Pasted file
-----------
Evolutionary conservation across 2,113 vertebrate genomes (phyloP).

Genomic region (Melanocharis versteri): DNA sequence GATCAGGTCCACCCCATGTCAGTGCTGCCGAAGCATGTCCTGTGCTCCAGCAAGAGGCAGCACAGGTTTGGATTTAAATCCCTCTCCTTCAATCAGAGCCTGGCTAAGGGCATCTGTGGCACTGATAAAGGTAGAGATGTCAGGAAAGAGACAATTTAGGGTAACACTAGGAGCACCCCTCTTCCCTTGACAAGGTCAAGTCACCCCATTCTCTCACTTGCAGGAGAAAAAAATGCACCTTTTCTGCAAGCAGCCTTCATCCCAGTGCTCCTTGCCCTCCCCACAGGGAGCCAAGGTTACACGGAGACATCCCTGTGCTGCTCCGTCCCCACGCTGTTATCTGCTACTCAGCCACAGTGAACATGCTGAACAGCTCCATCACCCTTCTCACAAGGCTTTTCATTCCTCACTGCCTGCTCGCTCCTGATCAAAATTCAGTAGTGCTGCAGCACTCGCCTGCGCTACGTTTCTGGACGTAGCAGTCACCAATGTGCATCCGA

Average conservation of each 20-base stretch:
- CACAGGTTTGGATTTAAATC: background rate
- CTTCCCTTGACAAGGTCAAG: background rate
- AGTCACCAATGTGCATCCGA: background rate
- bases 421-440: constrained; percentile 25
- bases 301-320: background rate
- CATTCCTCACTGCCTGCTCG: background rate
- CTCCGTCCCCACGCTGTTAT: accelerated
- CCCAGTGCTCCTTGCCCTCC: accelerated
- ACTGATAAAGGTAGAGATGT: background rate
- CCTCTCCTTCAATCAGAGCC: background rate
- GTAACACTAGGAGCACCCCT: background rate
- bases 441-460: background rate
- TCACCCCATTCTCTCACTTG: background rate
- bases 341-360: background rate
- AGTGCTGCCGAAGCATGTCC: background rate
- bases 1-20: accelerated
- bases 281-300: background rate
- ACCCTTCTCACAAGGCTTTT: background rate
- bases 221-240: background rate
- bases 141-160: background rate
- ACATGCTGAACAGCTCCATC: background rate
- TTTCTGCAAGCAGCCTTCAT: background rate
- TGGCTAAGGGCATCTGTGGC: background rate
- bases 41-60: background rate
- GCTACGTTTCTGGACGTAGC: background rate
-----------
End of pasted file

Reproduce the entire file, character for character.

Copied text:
Evolutionary conservation across 2,113 vertebrate genomes (phyloP).

Genomic region (Melanocharis versteri): DNA sequence GATCAGGTCCACCCCATGTCAGTGCTGCCGAAGCATGTCCTGTGCTCCAGCAAGAGGCAGCACAGGTTTGGATTTAAATCCCTCTCCTTCAATCAGAGCCTGGCTAAGGGCATCTGTGGCACTGATAAAGGTAGAGATGTCAGGAAAGAGACAATTTAGGGTAACACTAGGAGCACCCCTCTTCCCTTGACAAGGTCAAGTCACCCCATTCTCTCACTTGCAGGAGAAAAAAATGCACCTTTTCTGCAAGCAGCCTTCATCCCAGTGCTCCTTGCCCTCCCCACAGGGAGCCAAGGTTACACGGAGACATCCCTGTGCTGCTCCGTCCCCACGCTGTTATCTGCTACTCAGCCACAGTGAACATGCTGAACAGCTCCATCACCCTTCTCACAAGGCTTTTCATTCCTCACTGCCTGCTCGCTCCTGATCAAAATTCAGTAGTGCTGCAGCACTCGCCTGCGCTACGTTTCTGGACGTAGCAGTCACCAATGTGCATCCGA

Average conservation of each 20-base stretch:
- CACAGGTTTGGATTTAAATC: background rate
- CTTCCCTTGACAAGGTCAAG: background rate
- AGTCACCAATGTGCATCCGA: background rate
- bases 421-440: constrained; percentile 25
- bases 301-320: background rate
- CATTCCTCACTGCCTGCTCG: background rate
- CTCCGTCCCCACGCTGTTAT: accelerated
- CCCAGTGCTCCTTGCCCTCC: accelerated
- ACTGATAAAGGTAGAGATGT: background rate
- CCTCTCCTTCAATCAGAGCC: background rate
- GTAACACTAGGAGCACCCCT: background rate
- bases 441-460: background rate
- TCACCCCATTCTCTCACTTG: background rate
- bases 341-360: background rate
- AGTGCTGCCGAAGCATGTCC: background rate
- bases 1-20: accelerated
- bases 281-300: background rate
- ACCCTTCTCACAAGGCTTTT: background rate
- bases 221-240: background rate
- bases 141-160: background rate
- ACATGCTGAACAGCTCCATC: background rate
- TTTCTGCAAGCAGCCTTCAT: background rate
- TGGCTAAGGGCATCTGTGGC: background rate
- bases 41-60: background rate
- GCTACGTTTCTGGACGTAGC: background rate